4. Langan RC, Goodbred AJ. Office spirometry: indications and interpretation. Am Fam Physician. 2020;101(6):362–368.
5. Dempsey TM, Scanlon PD. Pulmonary function tests for the generalist: a brief review. Mayo Clin Proc. 2018;93(6):763–771. doi:10.1016/j.mayocp.2018.04.009.
6. Halpin DM, Criner GJ, Papi A, et al. Global initiative for the diagnosis, management, and prevention of chronic obstructive lung disease. Am J Respir Crit Care Med. 2021;203(1):24–36.
7. GINA. Global Initiative for Asthma - Global Initiative for Asthma. 2021.
8. GOLD Spirometry Guide - Global Initiative for Chronic Obstructive Lung Disease - GOLD. 2019.
9. Cloutier MM, Baptist AP, Blake KV, et al. 2020 Focused updates to the asthma management guidelines: a report from the National Asthma Education and Prevention Program Coordinating Committee Expert Panel Working Group. J Allergy Clin Immunol. 2020;146(6):1217–1270.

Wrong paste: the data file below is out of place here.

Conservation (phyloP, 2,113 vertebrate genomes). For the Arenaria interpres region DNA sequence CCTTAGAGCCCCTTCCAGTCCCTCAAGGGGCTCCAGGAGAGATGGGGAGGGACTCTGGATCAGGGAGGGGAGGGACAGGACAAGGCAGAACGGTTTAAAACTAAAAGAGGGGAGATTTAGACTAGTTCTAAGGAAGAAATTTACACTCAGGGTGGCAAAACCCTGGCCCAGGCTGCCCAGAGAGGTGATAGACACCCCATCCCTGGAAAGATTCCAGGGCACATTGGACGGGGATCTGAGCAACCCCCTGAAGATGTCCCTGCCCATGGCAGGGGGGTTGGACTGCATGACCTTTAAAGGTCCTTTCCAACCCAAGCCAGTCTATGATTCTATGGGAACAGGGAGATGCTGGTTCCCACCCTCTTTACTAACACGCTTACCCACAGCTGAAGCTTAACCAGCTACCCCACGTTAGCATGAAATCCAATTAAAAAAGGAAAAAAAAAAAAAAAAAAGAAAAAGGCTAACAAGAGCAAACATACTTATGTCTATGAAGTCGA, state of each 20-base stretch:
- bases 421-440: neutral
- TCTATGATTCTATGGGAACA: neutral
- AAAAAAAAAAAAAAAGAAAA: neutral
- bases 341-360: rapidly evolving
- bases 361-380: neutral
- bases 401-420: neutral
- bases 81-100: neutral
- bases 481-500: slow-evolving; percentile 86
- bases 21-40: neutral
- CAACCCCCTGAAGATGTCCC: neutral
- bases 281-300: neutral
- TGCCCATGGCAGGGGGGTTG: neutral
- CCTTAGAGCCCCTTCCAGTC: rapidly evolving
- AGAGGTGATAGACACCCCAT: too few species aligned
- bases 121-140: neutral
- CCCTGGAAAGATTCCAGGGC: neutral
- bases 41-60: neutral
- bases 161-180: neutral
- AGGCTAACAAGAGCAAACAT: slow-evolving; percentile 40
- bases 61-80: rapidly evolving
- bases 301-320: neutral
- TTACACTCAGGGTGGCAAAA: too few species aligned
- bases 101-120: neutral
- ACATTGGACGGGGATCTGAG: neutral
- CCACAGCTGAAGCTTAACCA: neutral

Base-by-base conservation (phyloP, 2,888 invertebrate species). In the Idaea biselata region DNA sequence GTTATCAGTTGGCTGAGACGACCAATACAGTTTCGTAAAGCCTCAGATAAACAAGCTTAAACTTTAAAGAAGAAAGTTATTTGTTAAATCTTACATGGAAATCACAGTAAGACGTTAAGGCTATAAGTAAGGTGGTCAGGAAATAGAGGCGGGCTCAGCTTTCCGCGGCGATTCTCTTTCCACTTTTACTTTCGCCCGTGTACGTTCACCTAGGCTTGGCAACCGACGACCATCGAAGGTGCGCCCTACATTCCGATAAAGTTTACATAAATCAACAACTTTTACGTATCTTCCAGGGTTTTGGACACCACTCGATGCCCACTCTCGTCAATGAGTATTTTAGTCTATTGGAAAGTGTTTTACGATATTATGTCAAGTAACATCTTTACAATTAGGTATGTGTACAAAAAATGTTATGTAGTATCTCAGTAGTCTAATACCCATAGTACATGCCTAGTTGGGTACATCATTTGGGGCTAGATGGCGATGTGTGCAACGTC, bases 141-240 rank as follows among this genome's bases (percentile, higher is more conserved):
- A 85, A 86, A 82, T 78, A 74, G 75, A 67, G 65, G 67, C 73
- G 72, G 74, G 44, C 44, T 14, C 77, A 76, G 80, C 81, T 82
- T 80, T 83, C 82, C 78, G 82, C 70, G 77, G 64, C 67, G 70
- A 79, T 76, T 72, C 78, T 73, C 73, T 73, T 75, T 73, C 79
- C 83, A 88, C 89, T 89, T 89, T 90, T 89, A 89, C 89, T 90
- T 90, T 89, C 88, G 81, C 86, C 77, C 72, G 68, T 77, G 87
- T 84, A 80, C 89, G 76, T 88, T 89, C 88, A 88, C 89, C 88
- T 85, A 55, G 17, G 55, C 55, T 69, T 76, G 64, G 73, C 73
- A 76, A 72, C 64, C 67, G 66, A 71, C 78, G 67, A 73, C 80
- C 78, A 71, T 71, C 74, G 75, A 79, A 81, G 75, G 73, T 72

10. Johnson JD, Theurer WM. A stepwise approach to the interpretation of pulmonary function tests. Am Fam Physician. 2014;89(5):359–366.
11. Murray JF, Mason RJ. Murray and Nadel's Textbook of Respiratory Medicine. 5th ed. Philadelphia, PA: Saunders/Elsevier; 2010.
12. Estimated/expected peak expiratory flow (peak flow). MDCalc.
13. Hogan AD, Bernstein JA. GINA updated 2019: landmark changes recommended for asthma management. Ann Allergy Asthma Immunol. 2020;124(4):311–313.
14. Martinez-Pitre PJ, Bhanusivakumar SR, Cascella M. Restrictive lung disease. StatPearls [Internet]. 2021.

peak flow; PFT; primary care; pulmonary function tests; pulse oximetry; spirometry

Wolters Kluwer Health, Inc. All rights reserved.